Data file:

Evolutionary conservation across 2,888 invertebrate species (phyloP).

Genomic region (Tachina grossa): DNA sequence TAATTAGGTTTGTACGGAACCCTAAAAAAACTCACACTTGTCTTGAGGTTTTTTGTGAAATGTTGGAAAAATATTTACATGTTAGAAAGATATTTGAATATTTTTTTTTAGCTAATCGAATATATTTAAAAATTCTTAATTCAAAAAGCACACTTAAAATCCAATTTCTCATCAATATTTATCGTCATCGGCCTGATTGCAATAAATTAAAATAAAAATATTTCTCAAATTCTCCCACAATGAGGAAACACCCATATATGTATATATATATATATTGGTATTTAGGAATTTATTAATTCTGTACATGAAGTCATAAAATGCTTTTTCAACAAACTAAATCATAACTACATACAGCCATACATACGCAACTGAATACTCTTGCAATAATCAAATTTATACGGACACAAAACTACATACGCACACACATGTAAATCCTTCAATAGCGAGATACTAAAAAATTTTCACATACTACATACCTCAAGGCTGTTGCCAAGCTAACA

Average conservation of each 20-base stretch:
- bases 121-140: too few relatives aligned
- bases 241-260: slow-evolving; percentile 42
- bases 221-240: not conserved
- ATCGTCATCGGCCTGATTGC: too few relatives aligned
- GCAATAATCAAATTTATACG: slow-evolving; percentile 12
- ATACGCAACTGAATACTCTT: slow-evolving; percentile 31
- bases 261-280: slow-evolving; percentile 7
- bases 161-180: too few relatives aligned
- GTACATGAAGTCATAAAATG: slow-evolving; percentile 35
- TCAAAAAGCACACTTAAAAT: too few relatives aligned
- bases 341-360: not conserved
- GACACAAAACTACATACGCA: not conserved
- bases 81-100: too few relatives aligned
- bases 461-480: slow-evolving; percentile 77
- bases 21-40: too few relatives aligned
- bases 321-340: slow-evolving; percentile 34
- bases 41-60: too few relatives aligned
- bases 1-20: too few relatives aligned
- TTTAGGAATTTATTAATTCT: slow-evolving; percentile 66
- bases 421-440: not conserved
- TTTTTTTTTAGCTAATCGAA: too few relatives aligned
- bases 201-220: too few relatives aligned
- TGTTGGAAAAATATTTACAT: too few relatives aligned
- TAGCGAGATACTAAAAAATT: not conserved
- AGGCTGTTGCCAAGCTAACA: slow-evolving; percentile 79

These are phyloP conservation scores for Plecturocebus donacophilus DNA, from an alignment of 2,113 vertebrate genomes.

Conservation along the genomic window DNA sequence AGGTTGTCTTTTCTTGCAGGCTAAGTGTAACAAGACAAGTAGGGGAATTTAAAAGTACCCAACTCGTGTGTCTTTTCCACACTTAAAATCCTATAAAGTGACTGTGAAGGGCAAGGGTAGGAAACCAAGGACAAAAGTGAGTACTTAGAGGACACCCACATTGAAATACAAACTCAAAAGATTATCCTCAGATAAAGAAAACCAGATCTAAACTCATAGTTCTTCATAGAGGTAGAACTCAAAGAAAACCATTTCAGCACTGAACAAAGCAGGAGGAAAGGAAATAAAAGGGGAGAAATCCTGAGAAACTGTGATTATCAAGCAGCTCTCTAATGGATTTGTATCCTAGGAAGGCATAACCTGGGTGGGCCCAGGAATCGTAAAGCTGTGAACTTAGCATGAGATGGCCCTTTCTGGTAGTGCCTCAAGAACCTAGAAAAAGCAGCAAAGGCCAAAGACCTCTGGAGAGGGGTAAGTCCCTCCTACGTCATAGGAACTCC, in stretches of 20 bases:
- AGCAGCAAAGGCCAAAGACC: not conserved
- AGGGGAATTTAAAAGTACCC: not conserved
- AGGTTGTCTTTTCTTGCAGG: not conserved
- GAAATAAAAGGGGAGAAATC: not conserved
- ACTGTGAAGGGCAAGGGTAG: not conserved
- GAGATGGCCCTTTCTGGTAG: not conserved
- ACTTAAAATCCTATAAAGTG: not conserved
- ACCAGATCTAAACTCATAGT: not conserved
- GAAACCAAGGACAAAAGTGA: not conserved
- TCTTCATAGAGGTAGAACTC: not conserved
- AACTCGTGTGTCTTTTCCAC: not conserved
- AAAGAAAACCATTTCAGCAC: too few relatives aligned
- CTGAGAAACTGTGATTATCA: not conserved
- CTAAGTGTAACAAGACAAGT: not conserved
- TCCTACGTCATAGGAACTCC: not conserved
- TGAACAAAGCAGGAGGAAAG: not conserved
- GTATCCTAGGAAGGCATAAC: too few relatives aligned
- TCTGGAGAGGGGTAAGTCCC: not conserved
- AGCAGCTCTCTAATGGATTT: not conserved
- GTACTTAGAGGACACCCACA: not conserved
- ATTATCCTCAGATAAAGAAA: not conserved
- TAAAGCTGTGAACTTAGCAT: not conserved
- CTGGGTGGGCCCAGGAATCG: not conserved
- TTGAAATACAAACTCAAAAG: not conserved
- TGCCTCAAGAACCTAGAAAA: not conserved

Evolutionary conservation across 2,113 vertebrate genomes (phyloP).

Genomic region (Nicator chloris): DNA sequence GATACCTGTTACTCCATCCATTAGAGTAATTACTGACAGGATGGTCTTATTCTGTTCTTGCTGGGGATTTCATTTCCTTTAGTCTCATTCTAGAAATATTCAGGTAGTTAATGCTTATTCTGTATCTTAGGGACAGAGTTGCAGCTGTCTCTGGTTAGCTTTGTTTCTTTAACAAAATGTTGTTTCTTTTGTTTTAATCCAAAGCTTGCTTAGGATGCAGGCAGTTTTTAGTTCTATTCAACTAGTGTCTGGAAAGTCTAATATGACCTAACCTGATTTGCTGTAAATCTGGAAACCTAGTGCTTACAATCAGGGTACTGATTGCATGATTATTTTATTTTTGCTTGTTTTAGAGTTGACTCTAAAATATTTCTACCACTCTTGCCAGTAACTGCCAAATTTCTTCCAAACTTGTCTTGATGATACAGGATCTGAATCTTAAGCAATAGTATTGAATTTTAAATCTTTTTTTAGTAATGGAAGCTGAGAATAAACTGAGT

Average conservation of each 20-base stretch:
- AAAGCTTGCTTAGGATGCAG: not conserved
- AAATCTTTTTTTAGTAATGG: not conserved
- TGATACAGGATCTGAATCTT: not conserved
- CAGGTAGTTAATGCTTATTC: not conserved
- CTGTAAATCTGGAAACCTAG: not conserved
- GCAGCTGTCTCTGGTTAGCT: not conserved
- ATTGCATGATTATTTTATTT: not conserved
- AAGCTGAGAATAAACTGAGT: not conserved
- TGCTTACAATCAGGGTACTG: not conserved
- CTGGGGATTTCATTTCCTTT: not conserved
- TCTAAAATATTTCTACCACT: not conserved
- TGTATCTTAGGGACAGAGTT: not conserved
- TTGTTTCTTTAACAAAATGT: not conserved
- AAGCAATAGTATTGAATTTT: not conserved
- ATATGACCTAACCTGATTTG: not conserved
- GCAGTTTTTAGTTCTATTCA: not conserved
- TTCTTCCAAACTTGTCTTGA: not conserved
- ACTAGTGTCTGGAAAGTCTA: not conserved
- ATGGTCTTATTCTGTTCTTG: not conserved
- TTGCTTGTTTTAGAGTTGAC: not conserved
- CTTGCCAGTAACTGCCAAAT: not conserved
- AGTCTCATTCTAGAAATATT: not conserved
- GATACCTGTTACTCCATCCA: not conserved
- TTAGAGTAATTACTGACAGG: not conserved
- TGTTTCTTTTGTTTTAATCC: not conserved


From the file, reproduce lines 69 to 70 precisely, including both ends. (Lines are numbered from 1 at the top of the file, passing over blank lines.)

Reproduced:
- TCTAAAATATTTCTACCACT: not conserved
- TGTATCTTAGGGACAGAGTT: not conserved